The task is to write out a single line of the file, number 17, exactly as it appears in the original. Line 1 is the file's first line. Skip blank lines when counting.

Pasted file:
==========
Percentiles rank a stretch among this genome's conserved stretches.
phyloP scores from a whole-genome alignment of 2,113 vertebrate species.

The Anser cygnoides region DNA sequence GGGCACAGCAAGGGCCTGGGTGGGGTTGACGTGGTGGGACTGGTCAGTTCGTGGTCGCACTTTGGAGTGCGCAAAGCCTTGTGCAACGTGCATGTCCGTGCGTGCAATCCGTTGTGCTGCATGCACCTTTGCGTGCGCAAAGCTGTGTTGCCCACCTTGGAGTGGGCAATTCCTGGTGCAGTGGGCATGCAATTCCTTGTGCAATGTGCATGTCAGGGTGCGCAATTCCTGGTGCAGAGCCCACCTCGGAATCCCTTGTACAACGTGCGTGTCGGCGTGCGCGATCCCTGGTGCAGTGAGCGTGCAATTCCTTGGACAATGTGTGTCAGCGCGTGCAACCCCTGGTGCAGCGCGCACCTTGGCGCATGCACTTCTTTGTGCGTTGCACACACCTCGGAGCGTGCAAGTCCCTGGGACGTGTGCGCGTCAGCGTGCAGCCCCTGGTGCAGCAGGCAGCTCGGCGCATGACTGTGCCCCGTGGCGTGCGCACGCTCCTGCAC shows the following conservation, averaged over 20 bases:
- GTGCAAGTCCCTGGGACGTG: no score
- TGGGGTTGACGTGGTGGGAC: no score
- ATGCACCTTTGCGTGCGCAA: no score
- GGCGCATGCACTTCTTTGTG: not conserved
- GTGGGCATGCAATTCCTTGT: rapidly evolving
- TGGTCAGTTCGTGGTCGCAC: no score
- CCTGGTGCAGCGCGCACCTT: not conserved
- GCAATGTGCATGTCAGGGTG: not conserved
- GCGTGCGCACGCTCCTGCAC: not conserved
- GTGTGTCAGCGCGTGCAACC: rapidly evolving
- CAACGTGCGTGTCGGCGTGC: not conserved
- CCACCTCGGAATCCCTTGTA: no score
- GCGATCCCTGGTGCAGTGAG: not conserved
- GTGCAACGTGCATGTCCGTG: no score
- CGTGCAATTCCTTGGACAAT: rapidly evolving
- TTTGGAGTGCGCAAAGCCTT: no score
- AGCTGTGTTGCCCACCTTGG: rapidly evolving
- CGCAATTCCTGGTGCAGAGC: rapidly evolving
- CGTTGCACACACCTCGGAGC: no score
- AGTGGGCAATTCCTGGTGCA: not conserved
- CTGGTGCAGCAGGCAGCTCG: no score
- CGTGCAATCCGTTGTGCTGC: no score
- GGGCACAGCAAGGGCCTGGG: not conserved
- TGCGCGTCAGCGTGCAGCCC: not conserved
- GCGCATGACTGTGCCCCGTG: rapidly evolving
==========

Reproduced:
- GTGCAACGTGCATGTCCGTG: no score